Different Image Repositories
There are different Image Repositories available and each repository offers different features:
- Docker Hub
- Red Hat Quay
- Red Hat Container Catalog
- Google Container Registry
- Amazon Elastic Container Registry
To manage and deploy these container, we use Orchestration tools, there are many Orchestration tools available.
It is the process of automating the management of container-based microservice applications across multiple clusters. It manages the lifecycles of containers, especially in large, dynamic environments.
Container Orchestration task:
- Provisioning and deployment of Containers
- Scale up or scale down containers to spread application load evenly across host infrastructure
- Redundancy and availability of Containers
- Movement of containers from one host to another host in case of resource shortage in a host, or if a host dies
- Exposing the ports and services running in a container with the outside world, according to the requirements
- Allocating and deallocating resources between containers
- Load balancing of services between the containers
- Configuring the application in relation to the containers running it
- Health monitoring of containers and hosts
- Deployment of containers
List of some popular Orchestration Tools
It is best suited for enterprise-level Containers Orchestration and cluster management, it provides tremendous amount of functionality. There are various platforms which manages Kubernates like Google, AWS, Azure, Pivotal, and Docker.
Docker Swarm is more suitable for those who are already familiar with Docker Compose. It is simple and straightforward it doesn’t requires any additional software. However, unlike Kubernetes and Amazon ECS, Docker Swarm does not have advanced functionalities like built-in logging and monitoring. Therefore it is more suitable for the small scale organization or those who are getting started with containers.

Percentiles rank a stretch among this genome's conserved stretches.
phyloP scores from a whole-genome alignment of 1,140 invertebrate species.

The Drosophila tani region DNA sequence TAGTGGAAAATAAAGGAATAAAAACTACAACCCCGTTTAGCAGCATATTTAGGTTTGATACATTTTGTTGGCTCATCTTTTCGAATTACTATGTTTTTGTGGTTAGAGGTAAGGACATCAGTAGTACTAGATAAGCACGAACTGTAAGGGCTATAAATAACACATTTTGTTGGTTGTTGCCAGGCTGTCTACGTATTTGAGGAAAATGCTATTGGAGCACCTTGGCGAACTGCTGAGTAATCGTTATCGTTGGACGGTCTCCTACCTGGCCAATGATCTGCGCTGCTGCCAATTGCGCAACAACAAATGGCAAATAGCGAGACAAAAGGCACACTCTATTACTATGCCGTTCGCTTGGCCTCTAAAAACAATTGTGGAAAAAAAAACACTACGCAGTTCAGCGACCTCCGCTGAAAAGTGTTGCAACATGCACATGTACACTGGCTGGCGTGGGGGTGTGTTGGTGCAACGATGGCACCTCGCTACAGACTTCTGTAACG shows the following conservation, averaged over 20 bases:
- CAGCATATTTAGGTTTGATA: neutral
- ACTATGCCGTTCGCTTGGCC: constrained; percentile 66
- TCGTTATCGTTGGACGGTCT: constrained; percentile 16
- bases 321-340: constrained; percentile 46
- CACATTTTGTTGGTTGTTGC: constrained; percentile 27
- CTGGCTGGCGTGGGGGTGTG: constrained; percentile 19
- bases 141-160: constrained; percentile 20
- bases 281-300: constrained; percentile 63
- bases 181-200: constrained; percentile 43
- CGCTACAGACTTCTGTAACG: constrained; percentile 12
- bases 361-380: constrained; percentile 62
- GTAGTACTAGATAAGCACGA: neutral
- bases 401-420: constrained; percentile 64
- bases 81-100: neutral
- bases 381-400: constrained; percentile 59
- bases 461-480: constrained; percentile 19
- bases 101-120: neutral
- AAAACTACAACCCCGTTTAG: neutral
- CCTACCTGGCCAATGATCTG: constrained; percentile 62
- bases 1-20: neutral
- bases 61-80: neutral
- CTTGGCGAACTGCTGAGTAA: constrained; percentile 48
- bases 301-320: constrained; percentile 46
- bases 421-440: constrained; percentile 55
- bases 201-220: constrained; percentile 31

Deploying and configuring cluster using Amazon is very easy and fast, so it is fast and convenient way to start-up and meets demand with scale, it integrates with several other AWS services. it’s ideal for small teams who do not have many resources to maintain containers.
One of its drawback is that it’s not suitable for nonstandard deployments. It also has ECS specific configuration files, so it is very difficult to troubleshoot the problems.
Red Hat OpenShift Container Platform (RHOCP) is a set of modular components and services built on top of a Kubernetes container infrastructure. It adds the capabilities to provide a production PaaS platform such as remote management, multitenancy, increased security, monitoring and auditing, application life-cycle management, and self-service interfaces for developers.
OpenShift adds the following features to a Kubernetes cluster:
Integrated developer workflow
RHOCP integrates a built-in container registry, CI/CD pipelines, and S2I; a tool to build artifacts from source repositories to container images.
Easily expose services to the outside world.
Metrics and logging
Include built-in and self-analyzing metrics service and aggregated logging.
OpenShift brings unified tools and a UI to manage all the different capabilities.